Generally, members of the security team split into two groups: a red team and a blue team. The red team plays the role of a hostile force and the blue team plays defense as the organization. The red team’s goal is to find and exploit weaknesses in the organization’s security as the blue team works to defend the organization by finding and patching vulnerabilities and responding to successful breaches.

The terms red team and blue team are often used to refer to cyberwarfare in contrast to conventional warfare. War games function as a means of testing for the worst case scenarios of coordinated, focused attacks by skilled attackers. While testing infrastructure and personnel are common in branches of the military, they are increasingly popular in enterprise, government, finance, critical infrastructure and key resources (CIKR) and many other security and IT-focused institutions.

What is Cyclic Redundancy Check (CRC)?

The cyclic redundancy check (CRC) is a technique used to detect errors in digital data. As a type of checksum, the CRC produces a fixed-length data set based on the build of a file or larger data set. In terms of its use, CRC is a hash function that detects accidental changes to raw computer data commonly used in digital telecommunications networks and storage devices such as hard disk drives.

This technique was invented by W. Wesley Peterson in 1961 and further developed by the CCITT (Comité Consultatif International Telegraphique et Telephonique). Cyclic redundancy checks are quite simple to implement in hardware, and can be easily analyzed mathematically. CRC is one of the better techniques that is commonly used in detecting common transmission errors.

CRC is based on binary division and is also called “polynomial code checksum.”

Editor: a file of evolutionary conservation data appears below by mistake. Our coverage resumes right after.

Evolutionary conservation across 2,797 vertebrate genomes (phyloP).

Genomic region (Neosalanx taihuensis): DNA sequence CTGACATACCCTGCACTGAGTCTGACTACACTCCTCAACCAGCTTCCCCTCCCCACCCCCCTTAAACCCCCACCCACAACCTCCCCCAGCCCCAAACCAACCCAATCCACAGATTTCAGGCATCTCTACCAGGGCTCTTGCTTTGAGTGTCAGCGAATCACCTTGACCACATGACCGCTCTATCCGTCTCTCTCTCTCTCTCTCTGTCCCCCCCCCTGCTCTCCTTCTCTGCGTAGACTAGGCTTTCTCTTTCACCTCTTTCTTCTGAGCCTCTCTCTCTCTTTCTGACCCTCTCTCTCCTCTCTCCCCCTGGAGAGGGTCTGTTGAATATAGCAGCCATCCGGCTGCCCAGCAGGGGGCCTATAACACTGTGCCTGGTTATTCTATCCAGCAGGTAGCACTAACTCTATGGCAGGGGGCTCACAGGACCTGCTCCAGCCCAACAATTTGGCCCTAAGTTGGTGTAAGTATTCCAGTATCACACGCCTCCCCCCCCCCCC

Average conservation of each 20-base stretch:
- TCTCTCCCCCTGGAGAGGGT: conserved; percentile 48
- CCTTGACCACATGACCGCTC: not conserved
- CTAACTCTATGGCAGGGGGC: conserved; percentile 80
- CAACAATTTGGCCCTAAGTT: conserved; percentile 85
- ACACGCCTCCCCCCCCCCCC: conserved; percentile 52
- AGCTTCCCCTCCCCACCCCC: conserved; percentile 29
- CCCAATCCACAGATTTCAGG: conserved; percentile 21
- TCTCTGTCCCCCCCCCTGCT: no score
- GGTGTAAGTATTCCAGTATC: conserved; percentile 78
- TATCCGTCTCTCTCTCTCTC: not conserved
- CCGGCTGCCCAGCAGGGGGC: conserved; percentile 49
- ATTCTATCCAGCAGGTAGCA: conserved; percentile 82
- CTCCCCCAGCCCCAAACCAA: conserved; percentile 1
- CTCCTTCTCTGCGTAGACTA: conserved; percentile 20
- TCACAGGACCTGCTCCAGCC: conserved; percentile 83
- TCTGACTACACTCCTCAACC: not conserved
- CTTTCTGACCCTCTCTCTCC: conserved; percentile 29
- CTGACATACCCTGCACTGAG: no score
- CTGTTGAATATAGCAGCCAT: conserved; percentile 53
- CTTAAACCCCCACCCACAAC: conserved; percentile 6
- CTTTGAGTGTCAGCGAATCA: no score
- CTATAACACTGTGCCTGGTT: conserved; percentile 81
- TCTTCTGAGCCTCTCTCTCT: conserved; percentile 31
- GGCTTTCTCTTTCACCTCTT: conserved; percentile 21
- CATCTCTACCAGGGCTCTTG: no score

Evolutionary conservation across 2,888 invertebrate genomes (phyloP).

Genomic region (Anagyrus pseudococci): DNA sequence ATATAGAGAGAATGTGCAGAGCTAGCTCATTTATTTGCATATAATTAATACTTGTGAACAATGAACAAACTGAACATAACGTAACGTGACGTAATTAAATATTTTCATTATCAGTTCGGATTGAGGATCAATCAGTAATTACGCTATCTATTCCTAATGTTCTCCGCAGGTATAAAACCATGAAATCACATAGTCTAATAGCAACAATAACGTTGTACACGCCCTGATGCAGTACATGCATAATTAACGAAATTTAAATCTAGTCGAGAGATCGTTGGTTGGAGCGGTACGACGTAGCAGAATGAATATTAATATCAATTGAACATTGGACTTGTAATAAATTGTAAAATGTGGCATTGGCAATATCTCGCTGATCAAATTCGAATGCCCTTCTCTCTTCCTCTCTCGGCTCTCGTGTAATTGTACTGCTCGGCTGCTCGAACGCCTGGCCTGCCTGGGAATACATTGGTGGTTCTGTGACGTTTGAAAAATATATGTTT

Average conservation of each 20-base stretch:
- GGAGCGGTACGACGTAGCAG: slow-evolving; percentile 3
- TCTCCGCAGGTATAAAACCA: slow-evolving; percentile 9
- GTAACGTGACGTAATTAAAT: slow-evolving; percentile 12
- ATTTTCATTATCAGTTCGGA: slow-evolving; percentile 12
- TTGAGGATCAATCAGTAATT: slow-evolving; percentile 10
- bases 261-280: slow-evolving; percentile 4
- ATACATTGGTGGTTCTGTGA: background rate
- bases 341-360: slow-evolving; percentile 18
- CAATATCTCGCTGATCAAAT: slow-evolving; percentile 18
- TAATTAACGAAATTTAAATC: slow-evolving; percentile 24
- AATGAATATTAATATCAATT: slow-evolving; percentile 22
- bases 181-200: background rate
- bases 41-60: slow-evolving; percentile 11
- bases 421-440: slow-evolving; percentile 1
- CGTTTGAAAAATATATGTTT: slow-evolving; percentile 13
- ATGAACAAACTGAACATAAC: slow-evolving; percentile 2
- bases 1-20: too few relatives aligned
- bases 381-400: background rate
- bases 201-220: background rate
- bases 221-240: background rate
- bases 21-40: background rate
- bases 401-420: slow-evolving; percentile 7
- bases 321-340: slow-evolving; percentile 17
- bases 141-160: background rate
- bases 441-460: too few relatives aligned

In the cyclic redundancy check, a fixed number of check bits, often called a checksum, are appended to the message that needs to be transmitted. The data receivers receive the data, and inspect the check bits for any errors.

Mathematically, data receivers evaluate the check value that is attached by finding the remainder of the polynomial division of the contents transmitted. If it seems that an error has occurred, a negative acknowledgement is transmitted asking for data retransmission.

A cyclic redundancy check is also applied to storage devices like hard disks. In this case, check bits are allocated to each block in the hard disk. When the computer reads a corrupt or incomplete file, a cyclic redundancy error gets triggered. The CRC can come from another storage device or from CD/DVDs. The common reasons for errors include system crashes, incomplete or corrupt files, or files with lots of bugs.

CRC polynomial designs depend on the length of the block that is supposed to be protected. Error protection features can also determine the CRC design. Resources available for CRC implementation can have an impact on performance.

Another way to understand CRC is to look at the specific words in its name. Experts point out that a CRC is called “redundant” because it adds to the size of the data set without adding new information, and “cyclical” because it works on a system of cyclical implementations.

It’s also helpful to point out that CRC is a specific type of checksum, as mentioned, in which arbitrary sized data sets are mapped to a fixed-size string, which an engineer may call a hash function. Some technology builders do report the use of CRC as a hash function in hash security, although others consider it insufficient and suggest a standard like SHA 256.

By contrast, checksums themselves can be abundantly simple—for instance, a primitive checksum can simply be a sum of the byte values in question. The CRC using its cyclical setup is generally recognized as a pretty good strategy for checking against errors and verifying data integrity. It’s part of an evolved toolkit in checksum use and hashing, and in file checking in general.

Another skill set prized in the tech world is the ability to fix or resolve CRC errors because these errors can inhibit access to data. When a CRC error occurs, for whatever reason, fixing it will be part of the IT service provider’s mandate.

Alex Lim is a certified IT Technical Support Architect with over 15 years of experience in designing, implementing, and troubleshooting complex IT systems and networks. He has worked for leading IT companies, such as Microsoft, IBM, and Cisco, providing technical support and solutions to clients across various industries and sectors. Alex has a bachelor’s degree in computer science from the National University of Singapore and a master’s degree in information security from the Massachusetts Institute of Technology. He is also the author of several best-selling books on IT technical support, such as The IT Technical Support Handbook and Troubleshooting IT Systems and Networks. Alex lives in Bandar, Johore, Malaysia with his wife and two chilrdren. You can reach him at [email protected] or follow him on Website | Twitter | Facebook